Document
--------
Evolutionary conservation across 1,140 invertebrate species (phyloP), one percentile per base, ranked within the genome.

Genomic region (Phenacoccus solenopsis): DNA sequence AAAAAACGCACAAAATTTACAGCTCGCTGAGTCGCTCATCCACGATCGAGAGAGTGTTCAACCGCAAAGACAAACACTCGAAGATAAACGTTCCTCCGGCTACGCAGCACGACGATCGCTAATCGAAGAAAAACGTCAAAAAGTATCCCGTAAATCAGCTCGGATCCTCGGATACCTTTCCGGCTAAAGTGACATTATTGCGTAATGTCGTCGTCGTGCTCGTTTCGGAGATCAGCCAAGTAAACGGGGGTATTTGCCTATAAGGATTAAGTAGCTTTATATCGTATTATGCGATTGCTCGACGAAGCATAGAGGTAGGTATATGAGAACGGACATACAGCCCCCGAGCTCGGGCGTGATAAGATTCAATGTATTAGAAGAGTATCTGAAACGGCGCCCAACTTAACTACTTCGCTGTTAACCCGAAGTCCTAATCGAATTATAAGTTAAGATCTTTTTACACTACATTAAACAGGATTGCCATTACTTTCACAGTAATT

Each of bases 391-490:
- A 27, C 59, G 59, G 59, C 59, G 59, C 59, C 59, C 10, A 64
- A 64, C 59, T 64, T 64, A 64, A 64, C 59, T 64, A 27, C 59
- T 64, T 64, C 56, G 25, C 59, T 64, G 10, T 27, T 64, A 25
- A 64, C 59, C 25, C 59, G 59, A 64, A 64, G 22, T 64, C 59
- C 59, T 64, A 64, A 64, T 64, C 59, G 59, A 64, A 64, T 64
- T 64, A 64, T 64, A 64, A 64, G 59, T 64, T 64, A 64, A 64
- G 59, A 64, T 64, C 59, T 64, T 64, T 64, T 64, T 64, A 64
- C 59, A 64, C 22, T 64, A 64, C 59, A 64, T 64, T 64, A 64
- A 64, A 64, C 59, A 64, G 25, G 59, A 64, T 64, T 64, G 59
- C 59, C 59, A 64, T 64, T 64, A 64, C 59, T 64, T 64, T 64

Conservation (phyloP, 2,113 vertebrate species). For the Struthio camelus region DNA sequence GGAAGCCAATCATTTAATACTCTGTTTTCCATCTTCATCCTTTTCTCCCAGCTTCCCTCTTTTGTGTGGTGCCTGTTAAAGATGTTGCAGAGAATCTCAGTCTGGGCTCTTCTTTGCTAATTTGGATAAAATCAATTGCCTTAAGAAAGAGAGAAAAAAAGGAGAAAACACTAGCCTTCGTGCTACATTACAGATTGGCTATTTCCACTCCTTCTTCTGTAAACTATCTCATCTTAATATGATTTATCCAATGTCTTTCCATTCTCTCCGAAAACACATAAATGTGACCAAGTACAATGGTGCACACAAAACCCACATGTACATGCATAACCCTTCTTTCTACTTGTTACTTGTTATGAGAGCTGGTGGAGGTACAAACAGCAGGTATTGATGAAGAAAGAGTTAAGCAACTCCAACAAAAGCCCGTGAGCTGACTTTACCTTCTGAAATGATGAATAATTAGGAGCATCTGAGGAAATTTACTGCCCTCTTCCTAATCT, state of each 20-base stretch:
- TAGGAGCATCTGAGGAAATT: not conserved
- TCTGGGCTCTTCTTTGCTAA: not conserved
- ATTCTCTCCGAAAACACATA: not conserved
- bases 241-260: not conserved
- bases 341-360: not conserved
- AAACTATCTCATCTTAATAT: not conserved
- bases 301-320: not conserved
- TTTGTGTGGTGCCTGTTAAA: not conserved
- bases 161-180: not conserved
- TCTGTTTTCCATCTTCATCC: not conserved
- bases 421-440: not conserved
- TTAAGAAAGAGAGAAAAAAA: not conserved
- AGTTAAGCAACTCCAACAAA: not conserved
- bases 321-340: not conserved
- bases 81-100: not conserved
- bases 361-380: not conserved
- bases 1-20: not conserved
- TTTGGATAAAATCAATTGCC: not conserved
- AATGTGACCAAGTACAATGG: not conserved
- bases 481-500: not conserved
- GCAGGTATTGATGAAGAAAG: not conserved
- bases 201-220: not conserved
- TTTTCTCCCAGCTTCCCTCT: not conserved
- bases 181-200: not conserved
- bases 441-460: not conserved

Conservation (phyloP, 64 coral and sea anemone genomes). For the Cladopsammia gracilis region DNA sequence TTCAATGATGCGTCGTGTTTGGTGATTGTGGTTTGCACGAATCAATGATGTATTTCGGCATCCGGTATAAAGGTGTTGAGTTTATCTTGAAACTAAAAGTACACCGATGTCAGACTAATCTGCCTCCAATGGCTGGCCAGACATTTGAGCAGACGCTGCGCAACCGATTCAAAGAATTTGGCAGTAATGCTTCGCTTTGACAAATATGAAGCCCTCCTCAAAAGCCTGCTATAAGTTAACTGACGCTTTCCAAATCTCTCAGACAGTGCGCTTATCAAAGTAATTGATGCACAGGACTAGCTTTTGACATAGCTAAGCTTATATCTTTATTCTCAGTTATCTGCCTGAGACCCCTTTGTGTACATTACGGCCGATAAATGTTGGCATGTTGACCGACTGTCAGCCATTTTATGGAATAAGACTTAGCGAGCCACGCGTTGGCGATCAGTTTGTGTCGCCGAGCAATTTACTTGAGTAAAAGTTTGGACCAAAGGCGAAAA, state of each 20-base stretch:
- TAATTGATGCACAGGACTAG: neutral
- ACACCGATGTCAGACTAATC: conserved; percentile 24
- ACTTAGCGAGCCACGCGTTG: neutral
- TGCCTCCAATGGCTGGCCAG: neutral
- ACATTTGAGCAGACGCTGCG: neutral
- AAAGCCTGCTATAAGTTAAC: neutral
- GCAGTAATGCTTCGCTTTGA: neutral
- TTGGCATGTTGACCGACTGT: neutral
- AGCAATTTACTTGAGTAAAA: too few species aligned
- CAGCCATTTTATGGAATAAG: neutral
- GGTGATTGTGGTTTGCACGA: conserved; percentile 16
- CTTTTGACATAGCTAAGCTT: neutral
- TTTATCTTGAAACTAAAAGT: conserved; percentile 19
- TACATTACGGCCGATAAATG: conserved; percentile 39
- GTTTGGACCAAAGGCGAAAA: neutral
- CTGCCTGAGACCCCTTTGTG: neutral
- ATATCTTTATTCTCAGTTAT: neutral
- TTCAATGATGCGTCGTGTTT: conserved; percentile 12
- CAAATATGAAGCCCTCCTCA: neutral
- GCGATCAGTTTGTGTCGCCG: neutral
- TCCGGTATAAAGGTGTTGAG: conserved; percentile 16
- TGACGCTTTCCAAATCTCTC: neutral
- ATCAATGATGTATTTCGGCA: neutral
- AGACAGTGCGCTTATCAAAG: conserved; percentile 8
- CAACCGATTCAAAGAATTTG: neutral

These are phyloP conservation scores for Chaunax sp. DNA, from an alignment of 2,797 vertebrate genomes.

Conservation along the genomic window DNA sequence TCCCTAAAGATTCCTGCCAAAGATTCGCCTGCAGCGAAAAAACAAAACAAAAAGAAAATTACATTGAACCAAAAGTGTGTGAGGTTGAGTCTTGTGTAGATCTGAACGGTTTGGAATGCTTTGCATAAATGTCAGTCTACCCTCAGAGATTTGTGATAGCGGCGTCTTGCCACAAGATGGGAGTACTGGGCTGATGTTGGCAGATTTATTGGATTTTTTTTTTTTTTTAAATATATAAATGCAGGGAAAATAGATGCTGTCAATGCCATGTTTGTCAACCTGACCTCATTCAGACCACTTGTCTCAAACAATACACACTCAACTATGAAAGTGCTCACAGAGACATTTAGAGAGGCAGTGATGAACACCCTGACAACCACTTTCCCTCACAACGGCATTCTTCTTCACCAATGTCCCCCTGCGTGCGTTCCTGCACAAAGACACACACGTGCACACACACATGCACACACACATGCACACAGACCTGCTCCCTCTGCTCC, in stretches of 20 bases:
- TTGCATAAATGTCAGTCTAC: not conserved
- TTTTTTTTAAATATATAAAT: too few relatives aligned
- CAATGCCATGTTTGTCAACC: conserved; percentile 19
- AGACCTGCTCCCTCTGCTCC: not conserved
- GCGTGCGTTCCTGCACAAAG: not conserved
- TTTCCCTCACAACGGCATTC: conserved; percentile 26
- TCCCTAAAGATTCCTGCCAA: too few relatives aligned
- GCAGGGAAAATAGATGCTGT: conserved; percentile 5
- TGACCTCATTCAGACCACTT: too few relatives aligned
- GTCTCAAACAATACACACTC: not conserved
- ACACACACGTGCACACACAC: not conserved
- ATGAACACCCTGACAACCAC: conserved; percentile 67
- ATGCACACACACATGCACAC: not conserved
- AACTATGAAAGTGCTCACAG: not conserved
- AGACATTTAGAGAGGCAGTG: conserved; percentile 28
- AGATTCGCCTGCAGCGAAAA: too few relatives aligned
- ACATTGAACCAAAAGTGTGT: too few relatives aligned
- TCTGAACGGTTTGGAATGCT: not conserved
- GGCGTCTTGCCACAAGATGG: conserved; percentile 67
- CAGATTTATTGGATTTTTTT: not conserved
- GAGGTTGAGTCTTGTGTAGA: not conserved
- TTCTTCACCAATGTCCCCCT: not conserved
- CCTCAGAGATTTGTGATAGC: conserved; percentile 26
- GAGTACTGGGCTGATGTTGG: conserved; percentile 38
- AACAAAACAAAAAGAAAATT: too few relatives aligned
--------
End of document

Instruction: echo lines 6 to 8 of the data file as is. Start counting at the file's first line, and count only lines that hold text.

- T 64, T 64, C 56, G 25, C 59, T 64, G 10, T 27, T 64, A 25
- A 64, C 59, C 25, C 59, G 59, A 64, A 64, G 22, T 64, C 59
- C 59, T 64, A 64, A 64, T 64, C 59, G 59, A 64, A 64, T 64